• MSYS3111
  • Mechanical Systems Design

  • Credits (ECTS): 5
  • Mechanical and Design Engineering
  • Available on Programme(s): DT023

Modules are delivered
as part of a programme.
To apply for the
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Module Description

The purpose of this module is to provide the student with the analytical tools to design specific mechanical systems, an awareness of the responsibilities of the mechanical designer, and an introduction to the design process. The student learns through a combination of lectures, tutorials, laboratories, group assignments, formative assessments, and selfdirected learning the skills, knowledge, and professional attitudes, necessary to work with others on the design of mechanical systems. Knowledge (breadth, kind) Breadth: This module applies analytical techniques to the design of mechanical systems. This is achieved by reducing machinery to a series of typical mechanical components and conducting a series of calculations in order to optimise one or more critical variables within the design constraints. (1) (2) (3) (4) (5) (6) (7) (11) (12) (16) The selection of standard components and suitable materials is also part of this module. (8) (9) (10) (11) The design process incorporating legislative, regulatory, ethical and environmental considerations are also covered. (25) (26 (27) (28) Kind: The learner will apply mathematical techniques to solving mechanical problems. (2) (4) (5) (6) (7) (12) (13) (14) (17) (19) The learner will examine and draw conclusions from cases studies. (12) (15) (17) (18) (19) (20) (25) They will also research, write up, and present their findings (21) (22) (23) (24) Know-how and skill (range and selectivity) Range: The learner will develop the mathematical, analytical, research, and decision-making skills needed to solve problems in mechanical design. (1) (3) (6) (7) (12) (14) (15) (17) (19) (20) (22) They will learn to use software tools for calculation, testing solutions through simulation. (29) The student will work in a team on design problems and present solutions. (21) (22) (23) (24) (25) Selectivity: The learner will be able to calculate beam deflection using the Double Integration method and Macaulay's method. (3) They will derive from first principles many of the equations required for mechanical analysis. (1) (2) (3) (7) (12) (20) The student will use empirical formulae to select and evaluate standard mechanical components. (7) (8) (9) (10) (11) (13) Competence (context, role, learning to learn, insight) Context: The learner will apply the knowledge and skills gained to individual and group design exercises within the module and may apply them to group projects during stage three, as well as to their individual project in final stage. (21) Role: The learner has the responsibility to engage ethically with their lecturers, tutors, and fellow learners in developing and applying their learning through completing assignments, preparing for tutorials, sharing group work and fairly crediting its product. (21) (22) (23) (24) Learning to learn: Tutorials, Laboratory work and formative assessment all provide feedback to the learner on their performance, with advice and direction on how to improve if necessary. The research, assignments, and group work also provide opportunities for the learner to learn independent of the lecturer. Insight: The mathematical techniques, design methodologies, and problem solving nature of the module will develop the learner's intellectual capabilities changing their perspective of the natural world. The sense of accomplishment that comes with the mastering of difficult material will also give them the confidence to tackle larger and more complex enterprises. The learner's social skills, including negotiating, asserting, motivating, communicating, and discerning skills can only improve with teamwork.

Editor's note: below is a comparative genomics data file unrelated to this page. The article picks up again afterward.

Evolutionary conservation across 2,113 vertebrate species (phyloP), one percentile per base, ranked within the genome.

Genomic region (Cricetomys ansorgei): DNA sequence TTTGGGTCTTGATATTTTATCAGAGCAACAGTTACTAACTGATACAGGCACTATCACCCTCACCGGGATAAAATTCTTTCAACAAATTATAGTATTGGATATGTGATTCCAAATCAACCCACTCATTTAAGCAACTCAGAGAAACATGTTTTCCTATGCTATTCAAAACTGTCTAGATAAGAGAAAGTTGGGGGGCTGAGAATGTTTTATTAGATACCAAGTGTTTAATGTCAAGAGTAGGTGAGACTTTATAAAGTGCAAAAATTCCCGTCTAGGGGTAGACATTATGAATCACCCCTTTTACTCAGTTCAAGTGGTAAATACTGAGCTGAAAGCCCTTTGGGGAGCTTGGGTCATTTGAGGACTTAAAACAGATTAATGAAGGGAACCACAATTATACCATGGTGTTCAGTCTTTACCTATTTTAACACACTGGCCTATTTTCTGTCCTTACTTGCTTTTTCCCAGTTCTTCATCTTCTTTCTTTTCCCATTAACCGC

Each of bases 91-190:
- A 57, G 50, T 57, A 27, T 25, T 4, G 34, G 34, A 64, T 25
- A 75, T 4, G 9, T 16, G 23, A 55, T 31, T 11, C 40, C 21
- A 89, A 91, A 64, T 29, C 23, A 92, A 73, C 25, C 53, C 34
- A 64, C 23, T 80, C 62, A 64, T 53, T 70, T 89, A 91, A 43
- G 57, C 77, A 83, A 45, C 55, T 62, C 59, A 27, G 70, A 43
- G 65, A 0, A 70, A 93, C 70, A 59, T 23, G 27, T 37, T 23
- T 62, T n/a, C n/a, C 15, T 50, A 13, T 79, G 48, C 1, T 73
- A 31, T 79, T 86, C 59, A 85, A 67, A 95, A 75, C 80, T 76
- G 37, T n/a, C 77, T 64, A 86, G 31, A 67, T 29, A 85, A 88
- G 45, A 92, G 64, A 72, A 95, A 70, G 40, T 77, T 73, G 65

Module Aims

The aim of this module is to; Equip the learner with the necessary knowledge to research, design, evaluate, and select a range of mechanical components. Enable the learner to gain the personal development and communication skills needed to work with others. Prepare the learner for the career of professional manufacturing engineer.

Indicative Syllabus

Balancing and Gyroscopic Effects:
Balancing of rotating masses
Bearing design
Bearing selection
Bending and torsional moments
Bolt separation
Bolt stresses
Concentrated loads and contact stresses
Connecting Components:
Creep and Viscoelasticity:
Creep testing
Design Process
Design of shafts
Empirical formulae for creep
Forced displacement of one degree of freedom systems
Forced vibration due to displacement input Transmission of force or motion Torsional vibration of shafts
Fracture of brittle materials
Free Damped Vibration
Gear selection
Gear types: Spur, Planetary, Helical, Bevel, Worm,
Gyroscopic effects of rotating masses
Inertial forces due to reciprocating masses
Introduction to Mechanical Design:
Mohr's Stress circle Slope and deflection of beams Stress in shaft due to interference fit Euler equation for buckling
Power Transmission Systems:
Properties of welds
Specification and torque
Stress Analysis:
Stress concentration factors
Stress in welds
Stress/strain relationships
Sustainable design Design for health and safety
Three-dimensional stress and strain
Torsional and lateral rigidity
Typical mechanical elements of machines Regulatory and commercial constraints on design Duties and responsibility of the designer Ethical considerations in design.
Vibration Analysis:
Welded joints
Yield and Stress Concentration:
Yield in ductile materials

Total Contact Teaching Hours:60

Please note that the catalogue is provided as a guide to modules in DIT. Not all modules listed will necessarily be offered every year and new modules may also be added. Information subject to change. For detail on specific programmes/modules please contact the relevant School directly.